Phase II application was live on Tuesday 10 October to support with energy reduction measures however as the grant was not made available for the outdoor pools, and all other leisure facilities are currently being substantially upgraded with Salix Phase 1 and Salix PSDS3b grants Vale was not applicable under the process for support. However, the Salix Government grant funding is far greater than that provided through the Phase II SPSF grant, and Officers have been able to complete a whole building approach to these projects rather than just swimming pool specific areas.


Financial Implications

27. This report is for information only and therefore there are no financial implications as part of the update.

Legal Implications

28. There are no legal implications arising from the recommendation in the report which is for information only.

Climate and ecological impact implications

29. The Climate Action Team have been fully engaged with during each stage of the report and supportive of the projects completed. This report is for information only by way of any update of the work currently completed in our trajectory towards net zero.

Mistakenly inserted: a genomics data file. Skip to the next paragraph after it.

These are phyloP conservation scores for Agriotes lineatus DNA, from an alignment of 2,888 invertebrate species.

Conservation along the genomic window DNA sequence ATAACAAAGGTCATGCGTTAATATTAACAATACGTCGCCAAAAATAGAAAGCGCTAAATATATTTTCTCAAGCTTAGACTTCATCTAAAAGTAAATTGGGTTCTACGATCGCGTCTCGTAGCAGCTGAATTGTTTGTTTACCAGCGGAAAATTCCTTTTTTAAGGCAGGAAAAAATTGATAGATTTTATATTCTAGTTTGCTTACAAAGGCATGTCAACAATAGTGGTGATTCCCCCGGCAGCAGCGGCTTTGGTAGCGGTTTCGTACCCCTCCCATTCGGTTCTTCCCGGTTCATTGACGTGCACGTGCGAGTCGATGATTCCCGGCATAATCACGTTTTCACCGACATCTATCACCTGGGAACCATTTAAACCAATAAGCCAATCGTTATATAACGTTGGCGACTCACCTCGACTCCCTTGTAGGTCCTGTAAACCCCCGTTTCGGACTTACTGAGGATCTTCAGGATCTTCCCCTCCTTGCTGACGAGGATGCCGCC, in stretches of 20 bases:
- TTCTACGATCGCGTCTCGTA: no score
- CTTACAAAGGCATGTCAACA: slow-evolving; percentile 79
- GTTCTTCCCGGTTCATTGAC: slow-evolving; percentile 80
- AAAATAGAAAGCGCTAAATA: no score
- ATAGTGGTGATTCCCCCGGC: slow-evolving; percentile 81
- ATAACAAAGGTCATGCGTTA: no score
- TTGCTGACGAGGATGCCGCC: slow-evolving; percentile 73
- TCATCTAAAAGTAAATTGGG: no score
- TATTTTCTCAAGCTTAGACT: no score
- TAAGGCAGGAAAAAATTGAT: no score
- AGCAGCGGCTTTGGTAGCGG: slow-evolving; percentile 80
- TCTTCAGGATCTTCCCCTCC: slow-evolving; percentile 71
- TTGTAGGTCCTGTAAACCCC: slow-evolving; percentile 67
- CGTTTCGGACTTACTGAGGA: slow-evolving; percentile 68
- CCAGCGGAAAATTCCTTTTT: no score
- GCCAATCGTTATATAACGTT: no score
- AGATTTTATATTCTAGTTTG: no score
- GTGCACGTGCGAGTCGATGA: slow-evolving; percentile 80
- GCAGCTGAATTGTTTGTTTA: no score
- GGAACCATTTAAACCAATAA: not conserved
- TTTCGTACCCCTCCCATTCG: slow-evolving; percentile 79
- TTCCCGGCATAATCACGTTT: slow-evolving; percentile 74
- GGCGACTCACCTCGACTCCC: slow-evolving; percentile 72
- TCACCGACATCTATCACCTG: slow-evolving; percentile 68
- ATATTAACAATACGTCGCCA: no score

Equalities implications

30. This report is for information only and there are no equalities implications.


31. This report is for information only, and therefore no highlighted risk has been made as part of the information supplied.


32. Evidently it can be seen the leisure facilities property teams focus on CAP and the council’s own emissions to ensure our operations and service provision are driving down emissions to achieve 75 percent by 2025, and support achieving carbon  neutral by 2030.

33. Officers have focused on both the small and large projects of decarbonisation. It has been important to expose the importance of the impact smaller projects can have whilst we strive to find the relevant funding or capital to deliver on the larger projects. This has enabled each and every project to have a larger effect in their delivery.